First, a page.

5. Is willing to have therapy sessions recorded for fidelity assessments
  6. Is willing to receive follow-up independent assessments of adherence status, including separate interviews with trained independent raters, and our contacting the outpatient pharmacy for pharmacy refill records

Exclusion criteria for Treatment Intervention Phase:

  1. Diagnosis or inpatient treatment for psychotic symptoms occurred more than 6 months from date of enrollment into evaluation phase
  2. Acutely psychotic individuals may not participate because therapy will not benefit if symptoms are too severe
  3. Has dropped out of the treatment program and cannot be located for follow-up appointments
  4. Stated refusal to come for to at least one clinical evaluation appointment at the PDP, or has been a "no show" for at least three consecutive appointments
  5. Judged to be at significant and imminent risk of harm to self or others*
  6. Ongoing active substance or alcohol use that is not controlled during the Evaluation Phase, along with refusal of referral to a "dual diagnosis" treatment program for substance abuse problems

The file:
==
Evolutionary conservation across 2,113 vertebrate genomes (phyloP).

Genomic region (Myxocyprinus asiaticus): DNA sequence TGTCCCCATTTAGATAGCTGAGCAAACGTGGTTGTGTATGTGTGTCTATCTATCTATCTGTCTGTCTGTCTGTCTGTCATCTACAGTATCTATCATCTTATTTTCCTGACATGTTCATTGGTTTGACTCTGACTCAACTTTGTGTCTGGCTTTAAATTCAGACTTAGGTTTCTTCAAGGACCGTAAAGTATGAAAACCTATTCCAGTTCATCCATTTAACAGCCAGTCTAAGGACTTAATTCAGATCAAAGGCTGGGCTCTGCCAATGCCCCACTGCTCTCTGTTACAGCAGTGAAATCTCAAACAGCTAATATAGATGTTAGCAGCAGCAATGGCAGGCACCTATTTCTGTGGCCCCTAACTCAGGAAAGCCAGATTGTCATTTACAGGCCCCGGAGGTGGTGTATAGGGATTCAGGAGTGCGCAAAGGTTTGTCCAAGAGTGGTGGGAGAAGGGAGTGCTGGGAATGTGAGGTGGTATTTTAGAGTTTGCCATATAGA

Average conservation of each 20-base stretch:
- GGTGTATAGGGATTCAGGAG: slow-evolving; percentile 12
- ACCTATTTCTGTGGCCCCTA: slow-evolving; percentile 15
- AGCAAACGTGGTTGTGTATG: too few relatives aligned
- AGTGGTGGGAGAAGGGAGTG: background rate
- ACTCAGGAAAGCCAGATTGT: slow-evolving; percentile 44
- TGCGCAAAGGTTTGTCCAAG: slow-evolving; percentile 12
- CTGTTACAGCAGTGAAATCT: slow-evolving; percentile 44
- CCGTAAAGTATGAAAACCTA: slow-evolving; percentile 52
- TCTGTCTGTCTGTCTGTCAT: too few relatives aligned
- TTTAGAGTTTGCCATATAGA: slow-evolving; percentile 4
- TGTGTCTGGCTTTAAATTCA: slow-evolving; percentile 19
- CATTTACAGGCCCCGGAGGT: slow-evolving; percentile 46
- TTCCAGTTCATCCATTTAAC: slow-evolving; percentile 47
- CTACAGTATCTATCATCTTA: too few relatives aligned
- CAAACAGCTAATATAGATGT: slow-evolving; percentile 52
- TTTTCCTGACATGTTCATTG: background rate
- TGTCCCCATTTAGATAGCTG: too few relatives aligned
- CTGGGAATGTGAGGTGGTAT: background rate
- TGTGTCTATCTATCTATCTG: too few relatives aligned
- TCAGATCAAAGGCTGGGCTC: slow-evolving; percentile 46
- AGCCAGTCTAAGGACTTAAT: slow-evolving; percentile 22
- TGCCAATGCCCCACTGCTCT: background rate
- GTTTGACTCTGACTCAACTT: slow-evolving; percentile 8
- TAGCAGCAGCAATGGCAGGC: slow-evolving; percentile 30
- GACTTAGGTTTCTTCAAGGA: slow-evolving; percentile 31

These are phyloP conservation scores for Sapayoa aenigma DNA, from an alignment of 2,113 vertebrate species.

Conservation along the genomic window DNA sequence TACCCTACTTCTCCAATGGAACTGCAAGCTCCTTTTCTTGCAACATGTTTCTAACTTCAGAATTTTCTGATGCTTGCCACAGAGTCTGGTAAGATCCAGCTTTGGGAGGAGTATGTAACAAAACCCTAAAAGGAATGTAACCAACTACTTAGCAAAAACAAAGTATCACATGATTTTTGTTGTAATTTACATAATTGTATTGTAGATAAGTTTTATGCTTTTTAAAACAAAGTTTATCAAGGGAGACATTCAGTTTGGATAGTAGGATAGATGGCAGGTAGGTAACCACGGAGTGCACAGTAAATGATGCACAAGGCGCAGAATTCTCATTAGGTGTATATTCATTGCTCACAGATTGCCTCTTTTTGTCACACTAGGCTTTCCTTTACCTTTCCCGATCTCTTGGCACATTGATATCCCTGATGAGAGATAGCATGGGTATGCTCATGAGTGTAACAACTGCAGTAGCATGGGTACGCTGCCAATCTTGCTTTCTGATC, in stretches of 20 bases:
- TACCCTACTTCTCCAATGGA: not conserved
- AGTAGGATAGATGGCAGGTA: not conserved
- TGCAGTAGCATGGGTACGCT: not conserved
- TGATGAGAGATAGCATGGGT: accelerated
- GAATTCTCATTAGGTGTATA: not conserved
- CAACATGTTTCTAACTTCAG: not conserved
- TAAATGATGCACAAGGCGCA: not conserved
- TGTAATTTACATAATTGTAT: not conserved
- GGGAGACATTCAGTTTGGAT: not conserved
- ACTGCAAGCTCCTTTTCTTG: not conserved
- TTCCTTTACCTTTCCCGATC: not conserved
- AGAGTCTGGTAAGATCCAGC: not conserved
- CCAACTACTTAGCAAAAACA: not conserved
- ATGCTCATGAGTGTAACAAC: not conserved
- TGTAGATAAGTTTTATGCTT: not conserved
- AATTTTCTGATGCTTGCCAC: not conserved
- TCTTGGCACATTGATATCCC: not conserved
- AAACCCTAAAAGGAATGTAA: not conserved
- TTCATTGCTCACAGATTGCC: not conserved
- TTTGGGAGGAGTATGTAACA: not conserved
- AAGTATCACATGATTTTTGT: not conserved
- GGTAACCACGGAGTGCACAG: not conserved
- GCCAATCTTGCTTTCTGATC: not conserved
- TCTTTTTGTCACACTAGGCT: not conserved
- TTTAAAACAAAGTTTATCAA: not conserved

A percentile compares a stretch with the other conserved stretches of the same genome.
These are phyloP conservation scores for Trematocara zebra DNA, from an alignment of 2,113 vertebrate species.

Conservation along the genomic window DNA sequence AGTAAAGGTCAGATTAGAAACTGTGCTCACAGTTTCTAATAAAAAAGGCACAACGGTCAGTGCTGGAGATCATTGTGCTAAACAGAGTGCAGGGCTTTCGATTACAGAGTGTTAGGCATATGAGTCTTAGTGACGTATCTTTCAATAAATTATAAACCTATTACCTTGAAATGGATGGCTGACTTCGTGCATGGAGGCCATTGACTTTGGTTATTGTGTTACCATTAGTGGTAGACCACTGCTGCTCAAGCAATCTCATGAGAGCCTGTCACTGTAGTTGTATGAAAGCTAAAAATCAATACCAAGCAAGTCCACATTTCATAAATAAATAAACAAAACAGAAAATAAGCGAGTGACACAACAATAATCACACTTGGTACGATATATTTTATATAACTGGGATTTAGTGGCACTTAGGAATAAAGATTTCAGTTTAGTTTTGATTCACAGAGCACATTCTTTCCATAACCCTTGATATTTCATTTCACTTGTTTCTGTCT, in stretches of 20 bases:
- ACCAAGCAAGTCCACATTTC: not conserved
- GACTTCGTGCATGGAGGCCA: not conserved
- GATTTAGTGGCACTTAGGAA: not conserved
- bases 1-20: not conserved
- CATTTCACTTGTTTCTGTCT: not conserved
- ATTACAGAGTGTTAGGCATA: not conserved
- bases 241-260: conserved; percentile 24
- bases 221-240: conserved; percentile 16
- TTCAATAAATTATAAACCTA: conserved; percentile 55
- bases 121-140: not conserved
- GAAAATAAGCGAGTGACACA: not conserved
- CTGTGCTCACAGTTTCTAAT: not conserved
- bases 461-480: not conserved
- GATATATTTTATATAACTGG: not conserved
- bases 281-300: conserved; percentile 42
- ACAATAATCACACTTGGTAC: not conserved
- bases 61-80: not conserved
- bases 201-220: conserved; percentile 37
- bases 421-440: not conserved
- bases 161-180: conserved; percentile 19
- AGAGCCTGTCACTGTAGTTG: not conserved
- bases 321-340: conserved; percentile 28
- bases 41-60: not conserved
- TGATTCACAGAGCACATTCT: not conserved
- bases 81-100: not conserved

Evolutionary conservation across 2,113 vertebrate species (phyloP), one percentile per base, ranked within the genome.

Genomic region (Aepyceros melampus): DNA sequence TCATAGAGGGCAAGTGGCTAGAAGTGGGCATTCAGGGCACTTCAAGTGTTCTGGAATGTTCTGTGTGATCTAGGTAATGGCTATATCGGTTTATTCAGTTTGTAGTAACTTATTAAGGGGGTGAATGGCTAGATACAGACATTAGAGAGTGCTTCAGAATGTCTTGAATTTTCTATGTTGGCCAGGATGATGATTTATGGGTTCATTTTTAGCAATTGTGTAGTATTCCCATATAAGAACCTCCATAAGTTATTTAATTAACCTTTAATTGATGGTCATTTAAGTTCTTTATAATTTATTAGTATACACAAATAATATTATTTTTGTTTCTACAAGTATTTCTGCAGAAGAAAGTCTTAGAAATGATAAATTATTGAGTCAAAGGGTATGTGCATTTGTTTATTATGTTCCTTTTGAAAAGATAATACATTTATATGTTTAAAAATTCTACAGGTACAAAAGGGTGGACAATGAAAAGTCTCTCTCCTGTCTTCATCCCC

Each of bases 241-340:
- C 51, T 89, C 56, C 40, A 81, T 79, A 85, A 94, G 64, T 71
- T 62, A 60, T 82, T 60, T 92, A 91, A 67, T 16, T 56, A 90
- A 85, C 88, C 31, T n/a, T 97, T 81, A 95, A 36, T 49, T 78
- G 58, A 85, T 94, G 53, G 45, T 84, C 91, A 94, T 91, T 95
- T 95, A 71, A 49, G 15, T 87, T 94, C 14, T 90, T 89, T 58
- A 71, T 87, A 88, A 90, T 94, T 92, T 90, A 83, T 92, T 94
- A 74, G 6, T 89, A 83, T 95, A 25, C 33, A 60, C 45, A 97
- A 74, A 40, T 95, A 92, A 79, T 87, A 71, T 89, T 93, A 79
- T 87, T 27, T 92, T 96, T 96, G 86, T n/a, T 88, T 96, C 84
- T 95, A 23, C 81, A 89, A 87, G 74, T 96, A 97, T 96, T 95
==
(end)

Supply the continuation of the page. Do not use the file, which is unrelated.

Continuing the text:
7. Remains enrolled in another research protocol at UIC*
  8. Unwilling to consider any additional psychotherapeutic intervention above and beyond coming in to the service for medication management appointment
  9. Baseline PANSS total score ≥ 90, or has a individual PANSS item of conceptual disorganization (item P2), excitement (P4), or hostility (P7) that is ≥ 5 (moderately severe)*
  10. Judged to require additional concrete case management services to support medication adherence*
  11. Receives antipsychotics under coercive conditions (e.g. inpatient or outpatient commitment)*

Note: The exclusion criteria (*) may be present during some parts of the Evaluation Phase and would need to be resolved within the 4 week time period permitted for the Evaluation Phase prior to the Treatment Intervention Phase of study entry.

Both
16 Years to 45 Years
No
Not Provided
United States
 
NCT00980252
R34 MH080978, R34MH080978-01A2, DSIR 83-AT
No
Peter J. Weiden, M.D., University of Illinois at Chicago
National Institute of Mental Health (NIMH)
Not Provided
Principal Investigator: Peter J. Weiden, M.D. University of Illinois at Chicago
National Institute of Mental Health (NIMH)
March 2010

ICMJE     Data element required by the International Committee of Medical Journal Editors and the World Health Organization ICTRP